Empowering Coaches Step-By-Step

Developing a Smaller and Less Athletic Youth Football Team- Part 7- Play Calling Strategies

2013 3-4 grade team-

 

 

 

 

 

 

 

Play calling strategies for minimum play players. As promised I’m going to try and help coaches who inherit athletically challenged and small youth football teams by sharing my story from coaching my 3-4 grade team in 2013. Hopefully you can use some of the ideas to apply to coaching your youth football team, should you end up in the same situation. This will be told over several posts. This is Post 7. We went 12-0 in a 32 team age bracket. This post is going to cover game day and play calling strategies to help you get your minimum play players their snaps.

Play calling can be very important if your team has an unusually high number of minimum play players. Some coaches will panic when they are faced with this type of team and will often times put all of their minimum play players on one team on offense and have those kids run a handful of plays. The problem is when playing most well coached teams, the other team recognized when you trot in your minimum play team, they set up to defend those handful of plays and the offense goes 3 and out. When you sacrifice entire drives to the other team it puts a lot of pressure on your defense to perform, plus your MPRs only got the 3 plays, they will need to get more, which means you will sacrifice additional possessions. Another problem is kids and parents don’t like to be assigned to the MPR squad and made to feel inferior as a group to the rest of the team. Being assigned to the MPR squad is viewed by many to be like being selected to go to a leper colony. I’m not a fan.

A much more difficult but more effective approach may be in adjusting your play calling a bit and subbing in players from the opening gun. I don’t need a great player at the 1,3 or 4 back spots when I run 22 wedge or Mouse 22 Wedge or burst 26 G. I don’t need a great player at 1,2,4 back or Right End or Power Tackle when I run 31 Trap, Mouse 31 Trap or Spinner 31 Trap. I don’t need a strong 1,2 or 4 back when I run 32 Wedge, Mouse 32 Wedge, Spinner 32 Wedge or Rocket/Lazer 32 Wedge. I don’t need a strong 4 back when I run 16 Pass, 16 Power Switch Omaha, Buck 23, Buck 27. I don’t need a strong Left End on all the 16 plays, 14 Power, 18 Sweep, 18 Sweep Pass, 12 Iso. I don’t need strong players anytime I run a No-Play. You get the picture, we all have plays where a position or positions don’t play critical roles.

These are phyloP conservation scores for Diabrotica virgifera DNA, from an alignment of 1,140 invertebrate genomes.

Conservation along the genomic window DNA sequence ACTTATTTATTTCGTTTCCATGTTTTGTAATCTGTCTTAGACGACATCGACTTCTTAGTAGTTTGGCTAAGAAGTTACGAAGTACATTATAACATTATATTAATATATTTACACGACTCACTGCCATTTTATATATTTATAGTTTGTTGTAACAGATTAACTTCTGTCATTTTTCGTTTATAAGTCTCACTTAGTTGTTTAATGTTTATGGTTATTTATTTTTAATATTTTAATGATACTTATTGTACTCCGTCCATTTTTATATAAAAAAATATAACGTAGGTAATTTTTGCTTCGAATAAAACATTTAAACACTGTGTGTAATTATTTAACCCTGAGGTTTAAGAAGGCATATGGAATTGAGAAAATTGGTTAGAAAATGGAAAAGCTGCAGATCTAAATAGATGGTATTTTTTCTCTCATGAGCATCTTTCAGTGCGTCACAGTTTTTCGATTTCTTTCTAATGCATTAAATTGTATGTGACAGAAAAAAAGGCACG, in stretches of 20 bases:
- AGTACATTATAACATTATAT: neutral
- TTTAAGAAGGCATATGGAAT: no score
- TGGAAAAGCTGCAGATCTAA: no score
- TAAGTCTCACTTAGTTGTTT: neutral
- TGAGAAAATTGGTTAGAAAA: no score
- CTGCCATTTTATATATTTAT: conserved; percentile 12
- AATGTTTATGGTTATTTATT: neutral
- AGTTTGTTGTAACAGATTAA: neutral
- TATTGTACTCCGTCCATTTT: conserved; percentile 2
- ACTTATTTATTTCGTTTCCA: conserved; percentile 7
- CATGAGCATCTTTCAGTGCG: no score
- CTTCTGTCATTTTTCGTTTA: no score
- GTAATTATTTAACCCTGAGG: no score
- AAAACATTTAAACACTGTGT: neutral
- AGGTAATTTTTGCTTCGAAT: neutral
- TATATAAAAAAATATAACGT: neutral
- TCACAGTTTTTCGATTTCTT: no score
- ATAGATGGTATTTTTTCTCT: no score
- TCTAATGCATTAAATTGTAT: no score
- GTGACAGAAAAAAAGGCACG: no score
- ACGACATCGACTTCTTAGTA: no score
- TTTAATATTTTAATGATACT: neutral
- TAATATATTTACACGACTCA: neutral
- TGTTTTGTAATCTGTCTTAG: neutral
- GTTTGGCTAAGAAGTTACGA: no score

The tough part is making sure you put those players in during the heat of battle and not being totally predictable. It’s MUCH easier to do if you go no-huddle, which will allow you enough time to get multiple players in and out on every snap and still have enough time to get all your snaps off. More about how to do that in our book “Winning Youth Football a Step-by-Step Plan.” The keys to coaching youth football this way are you have to have all your backups standing right behind the play caller. Then you have to be thinking ahead. It’s first down on the first play of the game and you want to see how the defense aligns and responds to your base power play to the strong side. So why not start a weaker player at the Weakside Tight End spot? On second down if we got more than 6 yards and the Edge Count is a total of 5 or more I’m probably going to run some type of 32 Wedge play, so I don’t need strong players at 1,2 and 4 back spots, so I may sub 1 or 2 kids in and leave my Weakside Tight End in for that play. If the Edge Count is less than 5 then I may run a sweep to the strong side and now I can sub in a weaker player at the Weakside Guard position for a snap.